How to prepare for felling a tree

It is important that you plan tree felling very carefully. Trees must be felled safely and in the direction that you want them to fall. Well-planned felling also makes it easier to continue with your planned work. The factor that first and foremost affects tree felling is whether there are major obstacles in the area (overhead lines, roads and buildings, etc.). Deploy warning signs if you know that the forestry area is crossed by a road or that a lot of people pass through the area every day.

Plan the felling

Start planning the felling work before you arrive at the tree. Decide felling direction. Note the ­different factors that could affect the felling, such as wind direction, wind strength, slope and obstacles around the area.

Study the tree. Has it been damaged by decay, cracks or some other factor? Is there a risk of dry or broken branches falling from the tree or from adjacent trees? Is the tree leaning? In which direction should the tree be felled bearing in mind the limbing and crosscutting work to come.

Forestry worker looking upwards to estimate the height of a tree

Check the height of the tree

It is often easy to misjudge the length of trees. Always estimate the tree’s length before felling it, especially in hazardous and confined locations, for example close to other trees, buildings, overhead power lines, etc.


A simple way of estimating how tall a tree is

Illustration of how to use a stick in different angles to estimate how tall a tree is

Hold a stick with your arm stretched out straight in front of you so that the stick length (X) is equal to the distance between your eye and hand.


Then rotate the stick vertically to create an right-angled isosceles triangle between your eye, hand and the top of the stick.


Point at the tree and move around until you stand at a distance so that the tree appears to be as tall as the length of your stick. If the tree is leaning, you get a more accurate estimate if you measure from the side, so that the tree is neither leaning towards you or away from you.


The distance between you and the tree (H) is now equal to the height of the tree (H). Step out the distance, or measure with a tape measure. Always add a hefty margin of error.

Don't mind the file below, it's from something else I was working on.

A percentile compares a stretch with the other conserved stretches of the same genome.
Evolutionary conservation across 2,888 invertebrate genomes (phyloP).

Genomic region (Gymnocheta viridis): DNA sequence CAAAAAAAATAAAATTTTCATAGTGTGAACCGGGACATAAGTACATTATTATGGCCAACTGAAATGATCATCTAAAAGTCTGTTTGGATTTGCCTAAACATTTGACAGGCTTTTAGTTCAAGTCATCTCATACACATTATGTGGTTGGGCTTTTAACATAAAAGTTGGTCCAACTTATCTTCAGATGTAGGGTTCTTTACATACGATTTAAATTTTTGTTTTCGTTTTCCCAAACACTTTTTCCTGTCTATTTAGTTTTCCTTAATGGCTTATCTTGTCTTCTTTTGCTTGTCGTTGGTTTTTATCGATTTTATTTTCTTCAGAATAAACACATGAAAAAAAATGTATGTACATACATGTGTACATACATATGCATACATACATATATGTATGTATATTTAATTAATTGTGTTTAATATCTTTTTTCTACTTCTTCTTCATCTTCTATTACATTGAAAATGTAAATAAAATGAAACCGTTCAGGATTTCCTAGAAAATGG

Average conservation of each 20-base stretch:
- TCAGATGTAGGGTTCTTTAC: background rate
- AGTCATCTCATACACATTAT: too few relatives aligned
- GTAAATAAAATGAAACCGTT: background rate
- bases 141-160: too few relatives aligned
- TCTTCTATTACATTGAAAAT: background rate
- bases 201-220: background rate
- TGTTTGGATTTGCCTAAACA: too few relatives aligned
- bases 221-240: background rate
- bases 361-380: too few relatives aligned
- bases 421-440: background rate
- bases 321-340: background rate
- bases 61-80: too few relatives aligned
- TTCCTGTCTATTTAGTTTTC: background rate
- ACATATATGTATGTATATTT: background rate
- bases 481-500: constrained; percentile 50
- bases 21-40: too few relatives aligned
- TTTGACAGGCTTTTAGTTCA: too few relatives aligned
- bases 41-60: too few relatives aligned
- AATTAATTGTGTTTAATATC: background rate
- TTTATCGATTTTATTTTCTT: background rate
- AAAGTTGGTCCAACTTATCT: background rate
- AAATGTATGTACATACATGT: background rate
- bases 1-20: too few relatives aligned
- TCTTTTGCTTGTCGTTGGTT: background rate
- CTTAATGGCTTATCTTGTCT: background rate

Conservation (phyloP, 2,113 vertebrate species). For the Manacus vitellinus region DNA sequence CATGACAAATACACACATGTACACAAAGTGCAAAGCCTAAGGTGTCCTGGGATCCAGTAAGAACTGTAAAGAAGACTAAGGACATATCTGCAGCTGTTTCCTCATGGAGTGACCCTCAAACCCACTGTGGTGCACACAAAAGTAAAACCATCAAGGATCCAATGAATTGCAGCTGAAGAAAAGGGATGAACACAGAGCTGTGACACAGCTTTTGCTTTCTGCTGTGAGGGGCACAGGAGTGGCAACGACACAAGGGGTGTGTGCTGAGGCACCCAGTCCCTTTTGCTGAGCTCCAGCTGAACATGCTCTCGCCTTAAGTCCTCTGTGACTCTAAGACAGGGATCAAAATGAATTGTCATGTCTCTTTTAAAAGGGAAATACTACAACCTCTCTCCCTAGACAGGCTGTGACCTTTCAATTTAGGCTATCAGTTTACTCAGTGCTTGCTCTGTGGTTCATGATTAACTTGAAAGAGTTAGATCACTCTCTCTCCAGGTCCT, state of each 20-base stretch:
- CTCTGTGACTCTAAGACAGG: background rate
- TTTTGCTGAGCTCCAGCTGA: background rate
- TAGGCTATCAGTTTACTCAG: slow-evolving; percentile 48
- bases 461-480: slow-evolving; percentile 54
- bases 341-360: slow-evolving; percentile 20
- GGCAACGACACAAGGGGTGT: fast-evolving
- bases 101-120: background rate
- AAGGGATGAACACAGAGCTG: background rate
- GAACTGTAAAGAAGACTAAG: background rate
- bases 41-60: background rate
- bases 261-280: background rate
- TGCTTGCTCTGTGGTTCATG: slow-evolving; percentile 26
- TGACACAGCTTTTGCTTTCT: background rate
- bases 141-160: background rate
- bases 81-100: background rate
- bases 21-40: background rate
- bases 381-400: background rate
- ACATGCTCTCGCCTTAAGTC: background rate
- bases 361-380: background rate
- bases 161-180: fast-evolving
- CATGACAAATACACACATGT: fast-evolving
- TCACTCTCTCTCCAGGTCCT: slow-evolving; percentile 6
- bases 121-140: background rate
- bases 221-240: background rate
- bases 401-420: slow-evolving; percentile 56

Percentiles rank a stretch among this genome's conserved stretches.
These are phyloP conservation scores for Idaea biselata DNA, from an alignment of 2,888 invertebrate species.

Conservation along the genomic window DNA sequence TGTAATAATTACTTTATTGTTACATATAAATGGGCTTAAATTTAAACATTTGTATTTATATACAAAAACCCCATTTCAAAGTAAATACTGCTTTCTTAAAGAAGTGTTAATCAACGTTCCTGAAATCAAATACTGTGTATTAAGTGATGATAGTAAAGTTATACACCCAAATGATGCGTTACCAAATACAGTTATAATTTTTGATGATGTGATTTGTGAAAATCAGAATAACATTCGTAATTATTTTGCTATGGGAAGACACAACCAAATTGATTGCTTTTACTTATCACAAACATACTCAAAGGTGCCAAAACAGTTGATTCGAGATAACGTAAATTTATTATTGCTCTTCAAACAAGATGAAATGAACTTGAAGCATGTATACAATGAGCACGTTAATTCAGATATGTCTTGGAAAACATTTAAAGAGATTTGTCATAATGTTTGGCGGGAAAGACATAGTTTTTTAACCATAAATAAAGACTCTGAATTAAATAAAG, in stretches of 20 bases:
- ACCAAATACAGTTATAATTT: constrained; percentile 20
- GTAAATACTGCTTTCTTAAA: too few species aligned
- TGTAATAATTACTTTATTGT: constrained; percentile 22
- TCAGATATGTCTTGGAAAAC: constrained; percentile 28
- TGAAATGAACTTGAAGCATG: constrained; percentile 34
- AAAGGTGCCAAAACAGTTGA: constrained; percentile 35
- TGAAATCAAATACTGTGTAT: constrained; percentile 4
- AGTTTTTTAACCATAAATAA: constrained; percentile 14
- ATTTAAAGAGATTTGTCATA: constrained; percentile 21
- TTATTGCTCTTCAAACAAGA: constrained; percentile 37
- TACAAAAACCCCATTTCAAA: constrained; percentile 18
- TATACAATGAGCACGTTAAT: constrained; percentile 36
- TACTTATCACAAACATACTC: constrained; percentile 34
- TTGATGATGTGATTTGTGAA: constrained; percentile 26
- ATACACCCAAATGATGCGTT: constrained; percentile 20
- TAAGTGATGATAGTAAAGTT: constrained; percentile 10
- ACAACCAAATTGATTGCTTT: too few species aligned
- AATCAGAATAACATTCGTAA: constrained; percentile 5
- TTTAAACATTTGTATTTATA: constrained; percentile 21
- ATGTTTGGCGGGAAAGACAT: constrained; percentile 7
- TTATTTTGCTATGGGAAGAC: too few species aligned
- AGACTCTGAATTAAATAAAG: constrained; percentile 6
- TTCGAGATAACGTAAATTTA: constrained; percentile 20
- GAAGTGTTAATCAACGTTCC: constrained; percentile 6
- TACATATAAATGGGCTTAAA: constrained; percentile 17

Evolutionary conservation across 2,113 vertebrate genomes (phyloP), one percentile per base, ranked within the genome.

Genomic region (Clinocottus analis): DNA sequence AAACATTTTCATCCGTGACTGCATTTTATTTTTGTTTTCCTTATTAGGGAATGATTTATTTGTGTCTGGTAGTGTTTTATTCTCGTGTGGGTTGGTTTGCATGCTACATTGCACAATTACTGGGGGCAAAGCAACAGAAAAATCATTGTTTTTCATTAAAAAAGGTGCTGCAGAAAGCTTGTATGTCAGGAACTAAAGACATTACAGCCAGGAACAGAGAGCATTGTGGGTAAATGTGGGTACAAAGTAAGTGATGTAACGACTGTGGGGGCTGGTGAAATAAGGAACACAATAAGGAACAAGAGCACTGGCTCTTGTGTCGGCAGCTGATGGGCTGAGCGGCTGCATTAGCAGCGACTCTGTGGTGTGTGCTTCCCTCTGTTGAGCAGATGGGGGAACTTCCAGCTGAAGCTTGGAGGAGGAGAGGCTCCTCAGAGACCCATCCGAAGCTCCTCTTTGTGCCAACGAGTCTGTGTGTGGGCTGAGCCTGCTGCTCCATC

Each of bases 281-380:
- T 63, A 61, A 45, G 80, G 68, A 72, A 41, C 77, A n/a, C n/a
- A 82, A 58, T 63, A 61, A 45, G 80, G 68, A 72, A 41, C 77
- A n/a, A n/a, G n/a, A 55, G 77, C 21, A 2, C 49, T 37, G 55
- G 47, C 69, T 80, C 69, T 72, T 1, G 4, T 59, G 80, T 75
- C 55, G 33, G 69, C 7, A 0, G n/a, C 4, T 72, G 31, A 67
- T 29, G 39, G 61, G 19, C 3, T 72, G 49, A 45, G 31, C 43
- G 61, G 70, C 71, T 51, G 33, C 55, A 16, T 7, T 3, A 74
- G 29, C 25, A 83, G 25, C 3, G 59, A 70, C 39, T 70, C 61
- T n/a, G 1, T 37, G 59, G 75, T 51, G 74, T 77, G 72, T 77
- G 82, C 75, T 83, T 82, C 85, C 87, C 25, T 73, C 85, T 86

Safety distance

Before felling, you should make sure that there are no people within a distance of at least twice the tree height from the tree you intend to fell. If only one person is felling, a safety distance equal to one tree length is sufficient. You and your work colleague should use signal coloured jackets or vests to be easily visible to each other and passers by.

Illustration of recommended safety distance from the tree that should be felled


Measure the lean of the tree

To measure the lean of a tree, you need a plumb line, such as a nut tied to the end of a string.


Aim towards the top of the tree trunk. Note where the plumb line hits the ground.


Measure the distance from the plumb line’s point of impact to the centre of the trunk.

Picture with graphics showing how to measure the lean of a three using a plumb line, consisting of a nut tied to the end of a string

Fell in the natural direction of fall if possible

Most trees have a natural direction of fall. This is affected by the tree’s lean, the shape of the branches and any crown snow-load (snow-covered branches). If you are unsure of the tree lean, move a little away from the tree and check with a plumb rule.

To a certain extent, it is possible to force a tree to fall against its natural direction of fall, but this is always at a cost of increasing the risk and of the extra physical exertion needed. It requires knowledge, skills and experience together with the right felling support tools. Trees with weak timber, such as dead or decayed trees, should always be felled in the easiest direction.

Clear the undergrowth

Always clear around the tree so that you can fell it without obstacles. Also clear in the intended felling direction. Small trees, shrubs and branches could obscure the line when you determine the direction of fall.

Forestry working clearing undergrowth near a tree.

Prune low branches

Pruning makes the felling safer by removing low branches and twigs which are in the way. The safest way to prune is to work with a pulling chain (underside of the guide bar) from the top down. Use the trunk as a barrier between you and the saw. Never prune higher than shoulder height. Follow the work pattern as shown here (steps 1 to 4) .

Picture and illustrations showing technique and work pattern for removing low branches and twigs before felling a tree

Plan and clear your escape routes

The escape paths are your lifeline. When the tree starts to fall, you need to quickly move to safety. Cut down obscuring shrubs and small trees in your path of retreat, about 45 degrees behind the tree in both directions. Clear the ground of branches and other obstacles. You must always stand at around a 45-degree angle behind the tree at a safe distance when it falls. Very large trees require a longer safety distance. Uneven ground and trees with large and thick branches can cause the trunk to fall sideways, jump up or slide. The tree can also move backward and hit the ground with full impact. Also look out for dry branches when the tree falls.

Graphics showing escape routes in different directions for at forestry worker about to fell a tree

Last edited

November 27, 2019

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